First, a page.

1020 SAT Score: Is This Good? (Target Colleges and Stats Revealed)

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The SAT is a standardized test by College-Board that tons of students take every year. Colleges use this test to assess (amongst other things) whether or not to admit certain students. If you got a 1020 SAT score (or around it), chances are you’re wondering how you stack up against other students. This post will answer the questions: is 1020 a good SAT score on the new SAT? What is a good SAT score? Should you retake the SAT if you scored 1020? What are some test-taking tips to improve your score? Also, you’ll find colleges and universities that you might want to consider if you scored 1020. Let’s dive in!

1020 SAT Score Stats

Because the SAT is a standardized test, there are lots of data on SAT scores publicly available. Before trying to dissect whether or not 1020 is a good test-score, let’s take a quick look at some of the stats:

This means that 1020 is lower than the score of the average SAT test-taker. Percentiles indicate where you fall compared to others. For example, being in the 99th percentile for the SAT means that you have performed better than 99% of other test takers and that only 1% of test-takers beat you. Likewise, being in the 10th percentile means that 10% of people scored lower than you, but 90% scored higher than you.

If we’re just looking at the USA, 1020 places you in the 52nd percentile. This means you performed better than 52% of all USA test takers but got beaten out by 48% of them. If we’re looking at all 2 million + SAT takers, 1020 places you in the 45th percentile, slightly below average.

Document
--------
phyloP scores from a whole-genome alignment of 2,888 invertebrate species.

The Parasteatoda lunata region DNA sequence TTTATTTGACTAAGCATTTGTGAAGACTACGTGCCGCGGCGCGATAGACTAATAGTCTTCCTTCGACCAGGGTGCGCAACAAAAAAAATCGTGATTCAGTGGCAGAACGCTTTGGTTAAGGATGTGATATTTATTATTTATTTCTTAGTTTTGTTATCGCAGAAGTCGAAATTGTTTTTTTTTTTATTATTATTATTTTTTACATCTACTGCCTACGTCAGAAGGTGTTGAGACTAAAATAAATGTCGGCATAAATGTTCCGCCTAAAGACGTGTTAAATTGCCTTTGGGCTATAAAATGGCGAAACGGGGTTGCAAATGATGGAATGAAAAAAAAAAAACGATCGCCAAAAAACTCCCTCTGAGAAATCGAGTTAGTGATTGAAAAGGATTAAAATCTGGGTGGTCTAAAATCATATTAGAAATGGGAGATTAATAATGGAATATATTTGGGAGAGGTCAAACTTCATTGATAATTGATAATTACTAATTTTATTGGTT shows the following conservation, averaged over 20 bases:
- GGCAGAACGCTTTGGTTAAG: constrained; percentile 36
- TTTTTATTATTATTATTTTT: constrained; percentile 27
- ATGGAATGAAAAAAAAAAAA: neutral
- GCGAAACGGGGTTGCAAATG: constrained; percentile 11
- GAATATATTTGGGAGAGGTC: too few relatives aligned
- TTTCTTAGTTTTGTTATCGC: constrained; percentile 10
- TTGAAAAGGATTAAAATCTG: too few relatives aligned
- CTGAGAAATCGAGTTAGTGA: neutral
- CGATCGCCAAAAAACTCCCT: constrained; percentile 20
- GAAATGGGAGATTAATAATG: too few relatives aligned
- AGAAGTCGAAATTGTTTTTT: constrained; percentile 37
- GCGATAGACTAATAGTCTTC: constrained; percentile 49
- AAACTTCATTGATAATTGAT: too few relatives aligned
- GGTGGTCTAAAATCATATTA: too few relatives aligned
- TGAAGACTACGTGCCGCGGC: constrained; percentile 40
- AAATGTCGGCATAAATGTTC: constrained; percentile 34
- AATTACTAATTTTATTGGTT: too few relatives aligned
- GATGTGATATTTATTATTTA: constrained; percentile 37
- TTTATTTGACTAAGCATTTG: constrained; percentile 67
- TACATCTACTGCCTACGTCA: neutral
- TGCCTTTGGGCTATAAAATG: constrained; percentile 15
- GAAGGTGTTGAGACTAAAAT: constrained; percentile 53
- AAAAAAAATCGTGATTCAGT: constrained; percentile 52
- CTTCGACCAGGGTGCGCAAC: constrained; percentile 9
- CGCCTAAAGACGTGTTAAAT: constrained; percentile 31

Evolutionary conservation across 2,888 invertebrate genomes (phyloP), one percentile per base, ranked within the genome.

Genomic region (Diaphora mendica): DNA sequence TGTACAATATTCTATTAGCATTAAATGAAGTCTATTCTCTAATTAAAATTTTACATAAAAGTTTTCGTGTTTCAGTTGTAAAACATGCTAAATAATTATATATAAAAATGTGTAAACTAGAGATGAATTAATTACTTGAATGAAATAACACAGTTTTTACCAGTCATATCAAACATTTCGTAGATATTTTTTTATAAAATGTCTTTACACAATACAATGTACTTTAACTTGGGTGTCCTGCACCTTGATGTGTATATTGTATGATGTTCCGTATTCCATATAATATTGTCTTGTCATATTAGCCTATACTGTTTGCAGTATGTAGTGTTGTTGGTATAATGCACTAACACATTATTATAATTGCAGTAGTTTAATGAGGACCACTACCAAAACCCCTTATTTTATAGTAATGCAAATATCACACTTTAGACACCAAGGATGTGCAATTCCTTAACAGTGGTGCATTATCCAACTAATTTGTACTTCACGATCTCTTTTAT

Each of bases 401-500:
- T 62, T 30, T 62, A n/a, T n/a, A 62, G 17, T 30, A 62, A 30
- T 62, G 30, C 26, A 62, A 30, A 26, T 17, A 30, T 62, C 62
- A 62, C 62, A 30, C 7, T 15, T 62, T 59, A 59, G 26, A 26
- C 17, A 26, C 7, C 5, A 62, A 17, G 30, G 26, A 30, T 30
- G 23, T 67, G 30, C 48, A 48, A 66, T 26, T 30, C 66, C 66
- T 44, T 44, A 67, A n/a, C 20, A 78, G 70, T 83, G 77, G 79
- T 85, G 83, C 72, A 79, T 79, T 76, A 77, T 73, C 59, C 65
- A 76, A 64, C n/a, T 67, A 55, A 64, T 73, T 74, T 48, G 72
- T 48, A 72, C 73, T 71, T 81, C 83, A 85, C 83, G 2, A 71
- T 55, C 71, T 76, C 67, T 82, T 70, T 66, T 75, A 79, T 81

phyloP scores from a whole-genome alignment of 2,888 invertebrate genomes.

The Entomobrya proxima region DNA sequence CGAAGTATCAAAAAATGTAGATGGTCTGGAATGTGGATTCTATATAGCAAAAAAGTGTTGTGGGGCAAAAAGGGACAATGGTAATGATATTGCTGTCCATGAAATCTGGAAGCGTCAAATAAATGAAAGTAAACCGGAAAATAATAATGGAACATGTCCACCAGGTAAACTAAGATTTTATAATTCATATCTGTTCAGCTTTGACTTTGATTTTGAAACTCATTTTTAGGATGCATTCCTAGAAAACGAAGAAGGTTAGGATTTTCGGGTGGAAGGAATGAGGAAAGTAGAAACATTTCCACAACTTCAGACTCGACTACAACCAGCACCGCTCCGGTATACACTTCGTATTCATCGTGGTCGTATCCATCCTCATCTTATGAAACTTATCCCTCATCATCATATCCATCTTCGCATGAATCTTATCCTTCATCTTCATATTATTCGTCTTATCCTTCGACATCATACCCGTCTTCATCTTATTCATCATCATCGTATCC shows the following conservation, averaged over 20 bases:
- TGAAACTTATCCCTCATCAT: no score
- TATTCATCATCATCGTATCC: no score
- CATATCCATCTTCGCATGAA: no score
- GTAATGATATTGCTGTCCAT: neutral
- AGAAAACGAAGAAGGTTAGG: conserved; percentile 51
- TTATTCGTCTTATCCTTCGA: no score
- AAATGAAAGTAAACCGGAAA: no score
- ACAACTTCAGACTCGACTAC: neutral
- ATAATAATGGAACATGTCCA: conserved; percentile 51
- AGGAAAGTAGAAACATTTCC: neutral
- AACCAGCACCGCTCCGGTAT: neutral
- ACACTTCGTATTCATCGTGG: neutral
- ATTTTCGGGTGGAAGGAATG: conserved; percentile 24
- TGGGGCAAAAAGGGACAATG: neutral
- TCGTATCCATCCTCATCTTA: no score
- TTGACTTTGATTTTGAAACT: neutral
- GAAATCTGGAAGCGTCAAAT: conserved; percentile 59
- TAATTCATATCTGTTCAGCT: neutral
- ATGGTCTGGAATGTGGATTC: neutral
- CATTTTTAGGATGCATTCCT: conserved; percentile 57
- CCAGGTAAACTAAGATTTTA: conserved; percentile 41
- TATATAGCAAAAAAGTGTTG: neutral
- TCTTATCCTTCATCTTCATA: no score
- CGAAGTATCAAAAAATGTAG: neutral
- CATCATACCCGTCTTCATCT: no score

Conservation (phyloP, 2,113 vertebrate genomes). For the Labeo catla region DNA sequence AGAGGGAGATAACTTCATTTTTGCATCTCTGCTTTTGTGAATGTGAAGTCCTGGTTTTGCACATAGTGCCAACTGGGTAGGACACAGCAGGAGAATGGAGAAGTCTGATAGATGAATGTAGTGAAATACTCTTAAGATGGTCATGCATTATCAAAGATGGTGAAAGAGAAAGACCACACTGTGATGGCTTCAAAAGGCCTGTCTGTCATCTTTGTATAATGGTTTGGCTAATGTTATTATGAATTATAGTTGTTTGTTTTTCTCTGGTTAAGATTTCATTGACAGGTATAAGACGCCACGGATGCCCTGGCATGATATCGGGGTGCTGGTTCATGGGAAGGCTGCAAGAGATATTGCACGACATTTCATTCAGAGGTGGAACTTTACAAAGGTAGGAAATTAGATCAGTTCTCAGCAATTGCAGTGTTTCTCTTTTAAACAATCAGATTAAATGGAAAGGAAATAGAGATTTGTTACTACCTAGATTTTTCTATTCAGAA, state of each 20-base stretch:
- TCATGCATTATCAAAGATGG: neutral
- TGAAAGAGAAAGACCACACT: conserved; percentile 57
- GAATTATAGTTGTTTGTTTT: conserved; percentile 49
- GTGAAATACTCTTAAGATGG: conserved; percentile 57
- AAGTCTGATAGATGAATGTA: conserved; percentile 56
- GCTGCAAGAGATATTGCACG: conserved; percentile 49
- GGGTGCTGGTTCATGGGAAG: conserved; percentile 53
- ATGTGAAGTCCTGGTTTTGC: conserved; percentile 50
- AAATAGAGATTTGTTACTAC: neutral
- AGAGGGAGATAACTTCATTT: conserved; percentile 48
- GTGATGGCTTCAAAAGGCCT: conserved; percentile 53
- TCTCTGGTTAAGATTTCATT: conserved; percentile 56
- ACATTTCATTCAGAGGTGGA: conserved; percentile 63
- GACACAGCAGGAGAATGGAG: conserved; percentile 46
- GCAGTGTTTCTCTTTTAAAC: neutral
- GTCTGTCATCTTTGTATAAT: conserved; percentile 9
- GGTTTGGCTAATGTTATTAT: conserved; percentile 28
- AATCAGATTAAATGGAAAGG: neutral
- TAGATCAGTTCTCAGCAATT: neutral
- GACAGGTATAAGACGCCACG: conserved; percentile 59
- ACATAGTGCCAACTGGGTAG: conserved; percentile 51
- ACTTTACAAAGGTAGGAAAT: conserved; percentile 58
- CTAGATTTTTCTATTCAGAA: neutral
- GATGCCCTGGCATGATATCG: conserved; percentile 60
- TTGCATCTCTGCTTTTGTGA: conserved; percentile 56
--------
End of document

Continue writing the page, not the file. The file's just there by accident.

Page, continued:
Is 1020 a Good SAT Score?

Whether or not 1020 is a good SAT score is completely up to your personal goals. If you are taking the SAT as a freshman looking to gauge your potential, then 1020 might be a fantastic score for you. On the other hand, if you’re in your junior year needing the SAT score for your college application to Yale, 1020 might fall short of your goal score.

A few factors to look at to determine what your goal score should be are:

  • Target Schools – how good an SAT score is to you will largely be dependant on what kind of schools you want to get into. Ivy League schools and other top schools are typically much more rigorous with their SAT score requirements compared to other colleges.
  • Readiness – the first time I took the SAT, I only prepped for about a week; unsurprisingly, I didn’t get the score I wanted. Looking back, I should have realized that SAT prep takes closer to 2 months if you’re to really maximize your potential.
  • Tutoring access – in a similar vein of thought, the amount of tutoring access you have can significantly impact your test score. Getting a tutor can seriously increase your proficiency and knowledge in a short period of time.

Taking all these factors into consideration, you can decide for yourself whether 1020 is a good score. 1020 sits right around the average score, so it isn’t bad. But it’s also pretty far from a perfect score of 1600, so there’s definitely room for improvement.

Schools You Might Consider

With a 1020 SAT score, here are some schools you might want to consider:

  • Alabama State University
    • 880-1020 average SAT Score
    • 15-19 average ACT Score
    • 2.89 average GPA
    • 97% acceptance rate
    • State: Alabama
  • University of Memphis
    • 1010-1230 average SAT Score
    • 19-26 average ACT Score
    • 3.33 average GPA
    • 85% acceptance rate
    • State: Tennessee
  • Washington State University
    • 1020-1230 average SAT Score
    • 20-26 average ACT Score
    • 3.3 average GPA
    • 76% acceptance rate
    • State: Washington
  • Georgia College & State University
    • 1110-1260 average SAT Score
    • 23-28 average ACT Score
    • 3.4 average GPA
    • 80% acceptance rate
    • State: Washington
  • Sam Houston State University
    • 990-1140 average SAT Score
    • 19-23 average ACT Score
    • 3.25 average GPA
    • 83% acceptance rate
    • State: Texas

What if You Improve By 100 Points?

Like most things in life, a marginal improvement on your SAT can mean a lot. Let’s assume you did some SAT test prep and improved your score by just 100 points to 1120… how would your stats look then?